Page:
There is much common space around the castle and you can wander the beautiful oak paneled hallways, enjoy board games in the drawing room or relax around the fire in the lounges.
The gardens, all 36 acres of them, are very beautiful too, and make for some very peaceful, atmospheric, evening strolls. The more active among you will appreciate the tennis courts plus you can watch falconry exhibits or try your hand at archery, croquet or boules on the castle grounds.
All sorts of other sporting activities can also be arranged at the hotel; The staff at Glenapp are consistently helpful and can organize all sorts of things in the local area such as boat trip adventures as far out as Ailsa Craig, fishing (river salmon fishing & sea fishing) hikes around the Galloway Forest Park, horse riding, golf, cycling and plenty more including more practical things like airport transfer, car hire, packed lunches, child minding/baby sitting, massage services and a full range of usual 5 star hotel concierge services.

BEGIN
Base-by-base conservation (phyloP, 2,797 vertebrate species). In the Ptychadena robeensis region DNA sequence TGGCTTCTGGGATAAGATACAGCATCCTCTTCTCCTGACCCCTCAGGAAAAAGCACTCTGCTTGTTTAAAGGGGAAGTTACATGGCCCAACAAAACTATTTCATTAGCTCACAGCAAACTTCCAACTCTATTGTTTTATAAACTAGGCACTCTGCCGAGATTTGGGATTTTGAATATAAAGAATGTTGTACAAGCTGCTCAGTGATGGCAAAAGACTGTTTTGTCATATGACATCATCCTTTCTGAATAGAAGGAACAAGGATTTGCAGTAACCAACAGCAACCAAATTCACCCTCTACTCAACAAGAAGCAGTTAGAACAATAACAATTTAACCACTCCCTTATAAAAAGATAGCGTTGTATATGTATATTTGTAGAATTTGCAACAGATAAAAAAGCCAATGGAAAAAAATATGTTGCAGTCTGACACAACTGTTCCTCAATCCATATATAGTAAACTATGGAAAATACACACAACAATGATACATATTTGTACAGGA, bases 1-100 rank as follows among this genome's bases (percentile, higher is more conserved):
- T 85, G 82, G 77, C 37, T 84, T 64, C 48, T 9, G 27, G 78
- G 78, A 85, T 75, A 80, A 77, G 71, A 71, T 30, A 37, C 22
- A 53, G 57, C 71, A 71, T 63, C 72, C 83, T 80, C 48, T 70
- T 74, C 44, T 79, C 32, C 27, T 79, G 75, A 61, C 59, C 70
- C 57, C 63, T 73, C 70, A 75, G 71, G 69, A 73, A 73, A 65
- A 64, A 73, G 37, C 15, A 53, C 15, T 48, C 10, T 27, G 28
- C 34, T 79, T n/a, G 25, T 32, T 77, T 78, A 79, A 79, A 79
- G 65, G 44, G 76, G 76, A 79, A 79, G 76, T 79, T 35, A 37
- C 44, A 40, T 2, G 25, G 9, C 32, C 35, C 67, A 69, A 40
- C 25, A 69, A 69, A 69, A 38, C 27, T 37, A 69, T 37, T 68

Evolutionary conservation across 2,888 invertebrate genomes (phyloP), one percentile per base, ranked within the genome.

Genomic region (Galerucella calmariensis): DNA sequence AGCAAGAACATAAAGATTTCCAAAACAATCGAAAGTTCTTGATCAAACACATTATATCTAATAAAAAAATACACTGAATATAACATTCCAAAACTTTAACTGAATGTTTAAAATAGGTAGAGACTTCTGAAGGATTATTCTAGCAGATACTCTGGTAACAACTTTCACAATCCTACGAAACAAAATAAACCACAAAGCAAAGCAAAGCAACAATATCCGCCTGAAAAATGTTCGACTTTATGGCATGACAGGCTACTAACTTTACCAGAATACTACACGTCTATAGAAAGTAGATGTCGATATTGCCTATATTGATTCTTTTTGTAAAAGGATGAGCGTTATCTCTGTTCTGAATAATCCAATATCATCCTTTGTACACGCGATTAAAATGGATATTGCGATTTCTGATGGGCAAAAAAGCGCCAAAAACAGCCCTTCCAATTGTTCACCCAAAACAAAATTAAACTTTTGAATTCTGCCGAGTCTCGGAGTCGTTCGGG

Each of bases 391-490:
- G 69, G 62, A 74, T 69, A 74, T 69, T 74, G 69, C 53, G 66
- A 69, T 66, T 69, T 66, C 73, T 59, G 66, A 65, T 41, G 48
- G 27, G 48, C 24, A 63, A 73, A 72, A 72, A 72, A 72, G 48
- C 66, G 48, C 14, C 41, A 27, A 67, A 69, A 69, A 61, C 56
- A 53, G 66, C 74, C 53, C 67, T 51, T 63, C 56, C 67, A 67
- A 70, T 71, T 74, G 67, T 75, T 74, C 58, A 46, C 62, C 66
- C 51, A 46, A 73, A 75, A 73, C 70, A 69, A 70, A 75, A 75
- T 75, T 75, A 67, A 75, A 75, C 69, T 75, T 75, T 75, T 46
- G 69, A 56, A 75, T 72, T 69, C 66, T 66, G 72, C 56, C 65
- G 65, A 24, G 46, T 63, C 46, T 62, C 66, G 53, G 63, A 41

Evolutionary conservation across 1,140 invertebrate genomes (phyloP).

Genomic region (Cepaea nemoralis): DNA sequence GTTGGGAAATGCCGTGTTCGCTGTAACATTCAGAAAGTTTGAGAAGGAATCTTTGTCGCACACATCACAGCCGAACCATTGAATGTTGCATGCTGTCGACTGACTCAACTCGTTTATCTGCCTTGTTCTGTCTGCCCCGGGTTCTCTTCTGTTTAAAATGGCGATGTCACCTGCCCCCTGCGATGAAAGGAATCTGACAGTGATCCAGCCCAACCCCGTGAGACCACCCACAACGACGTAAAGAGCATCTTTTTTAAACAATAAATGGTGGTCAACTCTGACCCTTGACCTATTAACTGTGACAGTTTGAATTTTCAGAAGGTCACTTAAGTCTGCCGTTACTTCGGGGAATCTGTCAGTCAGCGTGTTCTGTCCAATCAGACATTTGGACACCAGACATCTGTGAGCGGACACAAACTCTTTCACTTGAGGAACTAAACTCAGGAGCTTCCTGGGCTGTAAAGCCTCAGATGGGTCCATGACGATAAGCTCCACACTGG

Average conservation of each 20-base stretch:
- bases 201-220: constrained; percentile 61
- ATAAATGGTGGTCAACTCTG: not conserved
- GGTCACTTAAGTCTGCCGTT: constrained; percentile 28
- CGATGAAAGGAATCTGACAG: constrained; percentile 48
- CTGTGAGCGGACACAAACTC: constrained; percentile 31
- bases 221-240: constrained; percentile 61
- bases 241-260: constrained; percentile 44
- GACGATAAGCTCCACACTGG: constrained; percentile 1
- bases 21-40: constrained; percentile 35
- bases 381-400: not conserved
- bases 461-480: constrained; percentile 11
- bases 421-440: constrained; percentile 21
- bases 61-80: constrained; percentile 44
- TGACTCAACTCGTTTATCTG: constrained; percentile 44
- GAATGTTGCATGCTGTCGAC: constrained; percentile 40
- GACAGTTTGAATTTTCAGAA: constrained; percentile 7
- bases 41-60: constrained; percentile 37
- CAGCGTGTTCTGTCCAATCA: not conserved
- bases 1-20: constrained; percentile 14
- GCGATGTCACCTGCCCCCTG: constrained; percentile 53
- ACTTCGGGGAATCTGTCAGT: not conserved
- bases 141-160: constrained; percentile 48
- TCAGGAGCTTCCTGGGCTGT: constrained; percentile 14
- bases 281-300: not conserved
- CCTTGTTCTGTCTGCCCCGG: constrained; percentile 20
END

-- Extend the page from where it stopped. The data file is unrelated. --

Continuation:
Sometimes overlooked by the more famous Highlands to the north, this part of Scotland is, to the more savvy traveller, a hidden beauty. Just up the road from the castle hotel there is the Galloway Forest Park, Scotland’s largest and an area of wild scenery; mountains, forests and rivers. The Isle of Arran is close by too by boat, as is the Mull of Kintyre and also, farther away, the mystical, ancient monastic site of Holy Island.
There is history here too, Ayrshire has over 40 castles scattered around and was the homeland of 14 Scottish clans including the Campbells, the Montgomerys, the Wallaces, the Hunters and the Hamiltons. It is also the birthplace to probably Scotland’s greatest cultural icons writers; Robert Burns. Most famous perhaps for the New Year’s Eve anthem Auld Lang Syne, his birthplace, in Alloway outside the town of Ayr, is now a museum known as Burns Cottage and one of the area’s biggest tourist attractions.